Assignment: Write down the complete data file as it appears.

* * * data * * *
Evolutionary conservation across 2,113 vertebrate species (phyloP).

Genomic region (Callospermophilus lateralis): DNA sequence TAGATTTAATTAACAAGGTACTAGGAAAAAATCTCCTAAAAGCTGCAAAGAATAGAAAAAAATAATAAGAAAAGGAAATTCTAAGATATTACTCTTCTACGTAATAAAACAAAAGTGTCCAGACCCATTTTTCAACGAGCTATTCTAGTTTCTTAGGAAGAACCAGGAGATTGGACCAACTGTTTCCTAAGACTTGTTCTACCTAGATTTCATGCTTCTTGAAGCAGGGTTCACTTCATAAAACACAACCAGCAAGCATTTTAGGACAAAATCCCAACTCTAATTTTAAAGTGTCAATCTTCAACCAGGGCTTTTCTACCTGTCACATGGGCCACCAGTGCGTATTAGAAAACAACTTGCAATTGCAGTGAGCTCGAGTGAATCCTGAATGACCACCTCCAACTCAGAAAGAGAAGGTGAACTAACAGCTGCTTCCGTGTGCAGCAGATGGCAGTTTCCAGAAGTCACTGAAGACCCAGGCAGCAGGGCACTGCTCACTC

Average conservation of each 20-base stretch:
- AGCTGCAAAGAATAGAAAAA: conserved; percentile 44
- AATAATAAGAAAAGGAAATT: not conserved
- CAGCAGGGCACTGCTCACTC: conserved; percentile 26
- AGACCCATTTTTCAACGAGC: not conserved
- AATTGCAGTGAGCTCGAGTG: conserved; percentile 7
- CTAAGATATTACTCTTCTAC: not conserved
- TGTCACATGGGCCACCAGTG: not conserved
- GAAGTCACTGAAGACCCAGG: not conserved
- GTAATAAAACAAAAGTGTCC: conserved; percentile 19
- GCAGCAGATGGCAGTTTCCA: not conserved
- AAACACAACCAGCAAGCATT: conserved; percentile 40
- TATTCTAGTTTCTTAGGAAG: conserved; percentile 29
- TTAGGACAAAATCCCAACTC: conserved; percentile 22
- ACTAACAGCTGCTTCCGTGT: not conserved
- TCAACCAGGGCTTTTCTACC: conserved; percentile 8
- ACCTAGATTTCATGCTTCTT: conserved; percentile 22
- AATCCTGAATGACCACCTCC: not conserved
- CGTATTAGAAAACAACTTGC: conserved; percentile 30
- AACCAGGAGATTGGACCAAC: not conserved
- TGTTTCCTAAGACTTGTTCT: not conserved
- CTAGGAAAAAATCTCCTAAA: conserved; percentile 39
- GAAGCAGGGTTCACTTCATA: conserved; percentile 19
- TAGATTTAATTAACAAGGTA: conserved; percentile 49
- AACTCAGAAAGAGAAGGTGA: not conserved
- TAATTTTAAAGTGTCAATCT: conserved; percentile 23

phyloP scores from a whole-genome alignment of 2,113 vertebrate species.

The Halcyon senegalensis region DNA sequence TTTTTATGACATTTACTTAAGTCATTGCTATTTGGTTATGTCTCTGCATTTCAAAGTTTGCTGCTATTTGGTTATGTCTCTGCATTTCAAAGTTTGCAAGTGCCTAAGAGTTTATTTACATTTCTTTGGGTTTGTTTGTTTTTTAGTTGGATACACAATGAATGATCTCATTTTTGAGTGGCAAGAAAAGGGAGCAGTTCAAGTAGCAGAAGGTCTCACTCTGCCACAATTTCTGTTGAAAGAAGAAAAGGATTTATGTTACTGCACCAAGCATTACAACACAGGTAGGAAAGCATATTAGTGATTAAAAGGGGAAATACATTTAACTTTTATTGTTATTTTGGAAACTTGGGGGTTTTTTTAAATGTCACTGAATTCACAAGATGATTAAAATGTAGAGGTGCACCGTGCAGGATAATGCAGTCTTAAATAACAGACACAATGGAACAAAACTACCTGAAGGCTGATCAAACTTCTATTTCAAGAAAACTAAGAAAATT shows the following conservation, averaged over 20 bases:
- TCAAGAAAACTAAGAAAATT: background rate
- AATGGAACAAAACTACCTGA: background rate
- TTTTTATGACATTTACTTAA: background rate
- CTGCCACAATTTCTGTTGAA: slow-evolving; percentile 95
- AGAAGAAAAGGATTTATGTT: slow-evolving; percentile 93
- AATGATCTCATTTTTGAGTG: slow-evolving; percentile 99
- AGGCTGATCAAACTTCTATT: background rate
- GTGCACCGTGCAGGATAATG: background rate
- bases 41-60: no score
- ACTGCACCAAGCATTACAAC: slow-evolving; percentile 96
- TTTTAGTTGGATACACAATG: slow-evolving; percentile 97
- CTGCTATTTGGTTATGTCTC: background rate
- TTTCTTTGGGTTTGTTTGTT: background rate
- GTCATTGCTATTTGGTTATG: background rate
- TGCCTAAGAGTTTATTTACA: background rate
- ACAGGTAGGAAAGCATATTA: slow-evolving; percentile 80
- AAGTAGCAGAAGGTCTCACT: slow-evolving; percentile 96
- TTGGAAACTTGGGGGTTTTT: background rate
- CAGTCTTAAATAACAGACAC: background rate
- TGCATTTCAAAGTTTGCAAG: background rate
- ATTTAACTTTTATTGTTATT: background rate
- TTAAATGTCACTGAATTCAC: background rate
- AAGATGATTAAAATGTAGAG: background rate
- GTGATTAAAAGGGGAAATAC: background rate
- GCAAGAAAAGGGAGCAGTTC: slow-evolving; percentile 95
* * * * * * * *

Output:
Evolutionary conservation across 2,113 vertebrate species (phyloP).

Genomic region (Callospermophilus lateralis): DNA sequence TAGATTTAATTAACAAGGTACTAGGAAAAAATCTCCTAAAAGCTGCAAAGAATAGAAAAAAATAATAAGAAAAGGAAATTCTAAGATATTACTCTTCTACGTAATAAAACAAAAGTGTCCAGACCCATTTTTCAACGAGCTATTCTAGTTTCTTAGGAAGAACCAGGAGATTGGACCAACTGTTTCCTAAGACTTGTTCTACCTAGATTTCATGCTTCTTGAAGCAGGGTTCACTTCATAAAACACAACCAGCAAGCATTTTAGGACAAAATCCCAACTCTAATTTTAAAGTGTCAATCTTCAACCAGGGCTTTTCTACCTGTCACATGGGCCACCAGTGCGTATTAGAAAACAACTTGCAATTGCAGTGAGCTCGAGTGAATCCTGAATGACCACCTCCAACTCAGAAAGAGAAGGTGAACTAACAGCTGCTTCCGTGTGCAGCAGATGGCAGTTTCCAGAAGTCACTGAAGACCCAGGCAGCAGGGCACTGCTCACTC

Average conservation of each 20-base stretch:
- AGCTGCAAAGAATAGAAAAA: conserved; percentile 44
- AATAATAAGAAAAGGAAATT: not conserved
- CAGCAGGGCACTGCTCACTC: conserved; percentile 26
- AGACCCATTTTTCAACGAGC: not conserved
- AATTGCAGTGAGCTCGAGTG: conserved; percentile 7
- CTAAGATATTACTCTTCTAC: not conserved
- TGTCACATGGGCCACCAGTG: not conserved
- GAAGTCACTGAAGACCCAGG: not conserved
- GTAATAAAACAAAAGTGTCC: conserved; percentile 19
- GCAGCAGATGGCAGTTTCCA: not conserved
- AAACACAACCAGCAAGCATT: conserved; percentile 40
- TATTCTAGTTTCTTAGGAAG: conserved; percentile 29
- TTAGGACAAAATCCCAACTC: conserved; percentile 22
- ACTAACAGCTGCTTCCGTGT: not conserved
- TCAACCAGGGCTTTTCTACC: conserved; percentile 8
- ACCTAGATTTCATGCTTCTT: conserved; percentile 22
- AATCCTGAATGACCACCTCC: not conserved
- CGTATTAGAAAACAACTTGC: conserved; percentile 30
- AACCAGGAGATTGGACCAAC: not conserved
- TGTTTCCTAAGACTTGTTCT: not conserved
- CTAGGAAAAAATCTCCTAAA: conserved; percentile 39
- GAAGCAGGGTTCACTTCATA: conserved; percentile 19
- TAGATTTAATTAACAAGGTA: conserved; percentile 49
- AACTCAGAAAGAGAAGGTGA: not conserved
- TAATTTTAAAGTGTCAATCT: conserved; percentile 23

phyloP scores from a whole-genome alignment of 2,113 vertebrate species.

The Halcyon senegalensis region DNA sequence TTTTTATGACATTTACTTAAGTCATTGCTATTTGGTTATGTCTCTGCATTTCAAAGTTTGCTGCTATTTGGTTATGTCTCTGCATTTCAAAGTTTGCAAGTGCCTAAGAGTTTATTTACATTTCTTTGGGTTTGTTTGTTTTTTAGTTGGATACACAATGAATGATCTCATTTTTGAGTGGCAAGAAAAGGGAGCAGTTCAAGTAGCAGAAGGTCTCACTCTGCCACAATTTCTGTTGAAAGAAGAAAAGGATTTATGTTACTGCACCAAGCATTACAACACAGGTAGGAAAGCATATTAGTGATTAAAAGGGGAAATACATTTAACTTTTATTGTTATTTTGGAAACTTGGGGGTTTTTTTAAATGTCACTGAATTCACAAGATGATTAAAATGTAGAGGTGCACCGTGCAGGATAATGCAGTCTTAAATAACAGACACAATGGAACAAAACTACCTGAAGGCTGATCAAACTTCTATTTCAAGAAAACTAAGAAAATT shows the following conservation, averaged over 20 bases:
- TCAAGAAAACTAAGAAAATT: background rate
- AATGGAACAAAACTACCTGA: background rate
- TTTTTATGACATTTACTTAA: background rate
- CTGCCACAATTTCTGTTGAA: slow-evolving; percentile 95
- AGAAGAAAAGGATTTATGTT: slow-evolving; percentile 93
- AATGATCTCATTTTTGAGTG: slow-evolving; percentile 99
- AGGCTGATCAAACTTCTATT: background rate
- GTGCACCGTGCAGGATAATG: background rate
- bases 41-60: no score
- ACTGCACCAAGCATTACAAC: slow-evolving; percentile 96
- TTTTAGTTGGATACACAATG: slow-evolving; percentile 97
- CTGCTATTTGGTTATGTCTC: background rate
- TTTCTTTGGGTTTGTTTGTT: background rate
- GTCATTGCTATTTGGTTATG: background rate
- TGCCTAAGAGTTTATTTACA: background rate
- ACAGGTAGGAAAGCATATTA: slow-evolving; percentile 80
- AAGTAGCAGAAGGTCTCACT: slow-evolving; percentile 96
- TTGGAAACTTGGGGGTTTTT: background rate
- CAGTCTTAAATAACAGACAC: background rate
- TGCATTTCAAAGTTTGCAAG: background rate
- ATTTAACTTTTATTGTTATT: background rate
- TTAAATGTCACTGAATTCAC: background rate
- AAGATGATTAAAATGTAGAG: background rate
- GTGATTAAAAGGGGAAATAC: background rate
- GCAAGAAAAGGGAGCAGTTC: slow-evolving; percentile 95